'Lie on the Nature', 1994, used bed covers, Oksanseowon Valley, Korea. Photo by Ju Myung Duk

Soo-Ja Kim: A solitary performance with old fabric

Kim Airyung, 1998

To abolish the distance separating art from life is the most constant desire found in the art of this century. However this doesn't mean that art should be dissolved in life but rather the desire to link art to the concrete areas of life and everyday experience. The prestige of the artist lies in his capacity to reveal our relationship to the world and our existence in it through signals developed through reason and sensitivity.

In the 80's there was an abundance of artists who wanted to base their art on the most immediate and mundane. They rejected altogether sterile and formalism and facile expressionism. The new generation of artists started to be interested in the body, the memory, the intimacy, the vernacular, the marginal, the unstable, the despicable, and the infamous.

In Korea, Soo-Ja Kim's home country, this period was marked by the debate about cultural identity, by the criticism of formalism, by political commitment. Korean art started to reflect on the country's history, present reality and tradition. It was in this context that Soo-Ja Kim made the discovery which was to become the origin of her art.

"One day while sewing a bedcover with my mother, I had a surprising experience in which my thought, sensibility and action at that moment all seemed to converge. And I discovered new possibilities for conveying buried memories and pain, as well as life's quiet passions. I was fascinated by the fundamental orthogonal structure of the fabric, the needle and thread moving through the plane surface, the emotive and evocative power of colourful traditional fabric."

She made a complete break with established medium i.e. blank canvas stretched over a frame. From then on, her canvas was made by assembling a variety of fabrics. From the beginning of the 90's, the materialism becomes ever more prominent and the work develops a direct relation to actual space. The assembling becomes more heterogeneous and less dependent on the wall. When she establishes a relationship with the wall, it's inside it, the narrow spaces of holes and cracks. The fabric spreads out, hangs and wraps various objects. This gave rise to a series called Deductive Object. Unlike assembling built by adding elements, wrapping an object in fabric confirms the initial form of that object. Hence the name: Deductive Object. The artist analyses the important moment of the relationship between the materials, the work process and the result.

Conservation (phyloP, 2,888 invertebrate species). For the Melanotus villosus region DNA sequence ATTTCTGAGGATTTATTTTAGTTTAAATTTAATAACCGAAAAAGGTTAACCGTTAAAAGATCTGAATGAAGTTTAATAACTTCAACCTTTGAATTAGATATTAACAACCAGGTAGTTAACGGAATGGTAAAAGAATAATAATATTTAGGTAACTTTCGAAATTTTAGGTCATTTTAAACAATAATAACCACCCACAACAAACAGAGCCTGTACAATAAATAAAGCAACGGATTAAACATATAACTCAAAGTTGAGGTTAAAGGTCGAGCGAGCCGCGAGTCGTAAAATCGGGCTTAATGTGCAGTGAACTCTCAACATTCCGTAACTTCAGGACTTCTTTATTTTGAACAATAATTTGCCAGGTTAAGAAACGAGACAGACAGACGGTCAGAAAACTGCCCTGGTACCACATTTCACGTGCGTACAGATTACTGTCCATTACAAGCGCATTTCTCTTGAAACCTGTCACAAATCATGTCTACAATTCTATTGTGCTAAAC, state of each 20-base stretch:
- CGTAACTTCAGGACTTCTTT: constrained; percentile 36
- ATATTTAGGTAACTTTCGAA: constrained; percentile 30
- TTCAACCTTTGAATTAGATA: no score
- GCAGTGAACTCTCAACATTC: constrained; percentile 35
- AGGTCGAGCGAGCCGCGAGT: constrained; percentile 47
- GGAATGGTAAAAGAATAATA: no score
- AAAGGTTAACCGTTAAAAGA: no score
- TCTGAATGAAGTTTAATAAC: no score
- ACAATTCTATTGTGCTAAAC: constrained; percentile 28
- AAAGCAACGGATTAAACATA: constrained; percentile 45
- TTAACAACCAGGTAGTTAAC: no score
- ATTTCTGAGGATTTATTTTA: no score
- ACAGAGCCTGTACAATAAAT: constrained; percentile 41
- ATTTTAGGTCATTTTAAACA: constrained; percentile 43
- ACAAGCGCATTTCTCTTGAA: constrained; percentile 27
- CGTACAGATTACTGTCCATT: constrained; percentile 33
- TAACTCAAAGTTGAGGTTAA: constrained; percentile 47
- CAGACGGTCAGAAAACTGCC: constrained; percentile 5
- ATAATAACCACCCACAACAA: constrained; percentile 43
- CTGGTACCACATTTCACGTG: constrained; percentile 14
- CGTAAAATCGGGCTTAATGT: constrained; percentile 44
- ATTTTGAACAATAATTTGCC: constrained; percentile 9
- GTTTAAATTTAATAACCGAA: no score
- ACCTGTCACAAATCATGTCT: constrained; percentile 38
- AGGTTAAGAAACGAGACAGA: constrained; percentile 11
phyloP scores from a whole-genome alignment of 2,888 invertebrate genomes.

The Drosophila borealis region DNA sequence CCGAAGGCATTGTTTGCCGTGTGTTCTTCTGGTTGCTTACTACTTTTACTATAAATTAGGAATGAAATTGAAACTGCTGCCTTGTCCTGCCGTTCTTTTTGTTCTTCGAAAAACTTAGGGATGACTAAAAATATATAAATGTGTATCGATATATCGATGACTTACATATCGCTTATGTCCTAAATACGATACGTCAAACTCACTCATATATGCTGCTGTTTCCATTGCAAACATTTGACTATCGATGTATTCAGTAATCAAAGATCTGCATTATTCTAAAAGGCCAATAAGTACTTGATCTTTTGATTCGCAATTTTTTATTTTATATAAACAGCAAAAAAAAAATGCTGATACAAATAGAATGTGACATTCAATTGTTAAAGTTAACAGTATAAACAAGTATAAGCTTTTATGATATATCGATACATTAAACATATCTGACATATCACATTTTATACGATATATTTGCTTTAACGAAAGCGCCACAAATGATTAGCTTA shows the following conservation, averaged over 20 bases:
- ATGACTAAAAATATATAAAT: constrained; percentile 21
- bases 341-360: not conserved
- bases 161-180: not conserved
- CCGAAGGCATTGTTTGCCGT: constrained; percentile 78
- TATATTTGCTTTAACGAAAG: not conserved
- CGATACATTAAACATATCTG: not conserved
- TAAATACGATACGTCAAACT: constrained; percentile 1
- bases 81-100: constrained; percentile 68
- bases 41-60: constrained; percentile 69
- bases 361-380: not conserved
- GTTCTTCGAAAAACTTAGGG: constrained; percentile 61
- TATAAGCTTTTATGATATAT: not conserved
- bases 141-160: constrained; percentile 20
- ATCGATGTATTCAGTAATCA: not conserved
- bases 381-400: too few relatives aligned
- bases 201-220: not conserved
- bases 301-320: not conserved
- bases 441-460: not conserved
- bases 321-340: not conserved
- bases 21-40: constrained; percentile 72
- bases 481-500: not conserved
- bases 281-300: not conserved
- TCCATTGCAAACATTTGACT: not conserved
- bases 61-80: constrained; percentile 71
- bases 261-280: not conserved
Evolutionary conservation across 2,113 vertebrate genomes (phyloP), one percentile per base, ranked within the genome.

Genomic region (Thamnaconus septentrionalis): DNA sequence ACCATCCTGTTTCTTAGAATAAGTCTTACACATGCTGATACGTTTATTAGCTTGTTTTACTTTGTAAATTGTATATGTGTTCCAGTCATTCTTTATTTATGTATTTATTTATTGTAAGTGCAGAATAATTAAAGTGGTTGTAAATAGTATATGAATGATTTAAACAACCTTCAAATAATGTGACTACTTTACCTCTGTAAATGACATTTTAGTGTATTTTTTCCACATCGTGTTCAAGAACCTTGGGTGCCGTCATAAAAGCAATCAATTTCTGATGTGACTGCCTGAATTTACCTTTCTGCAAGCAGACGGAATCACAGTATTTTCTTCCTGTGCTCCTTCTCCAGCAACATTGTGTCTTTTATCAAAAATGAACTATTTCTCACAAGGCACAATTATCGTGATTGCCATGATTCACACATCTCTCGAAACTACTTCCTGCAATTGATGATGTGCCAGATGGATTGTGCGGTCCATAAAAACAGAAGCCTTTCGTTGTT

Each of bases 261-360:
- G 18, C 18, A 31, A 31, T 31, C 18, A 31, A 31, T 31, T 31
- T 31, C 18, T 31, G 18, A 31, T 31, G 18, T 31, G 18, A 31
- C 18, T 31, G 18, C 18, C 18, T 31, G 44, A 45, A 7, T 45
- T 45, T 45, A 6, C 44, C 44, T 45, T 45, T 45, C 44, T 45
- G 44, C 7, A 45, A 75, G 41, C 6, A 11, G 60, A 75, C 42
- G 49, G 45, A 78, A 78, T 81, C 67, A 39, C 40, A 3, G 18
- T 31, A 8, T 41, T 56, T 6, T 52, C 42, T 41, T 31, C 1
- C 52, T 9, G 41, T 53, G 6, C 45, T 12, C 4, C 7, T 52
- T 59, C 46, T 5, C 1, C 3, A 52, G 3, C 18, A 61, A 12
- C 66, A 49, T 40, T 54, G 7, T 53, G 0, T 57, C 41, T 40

The first Deductive Objects are the tools and frames covered with strips of fabric. They become bodies made of a skeleton and skin. In spite of the desire to find a new relationship between the material elements of painting, i.e. the medium and the structure, these objects are seen as fetishes. Toward the Flower (1992) is a work which synthesises assembling, sewing and Deductive Object. The emotional current is so strong that the work tends toward "Art Brut". At this precise moment, Soo-Ja Kim chooses to minimise gesture instead of giving way to the ceremonial of nostalgia and dreams. The following year she shows a piece of bedcover spread over the ground, bundles of anonymous clothes, pieces of fabric inserted into cracks in the wall. Physical structure is eliminated and the materials used consist only of the worn clothing and the bedspread. The artist gives them structure using only the ordinary, time-honoured gestures for handling fabrics: spreading, folding, enveloping, wrapping, knotting...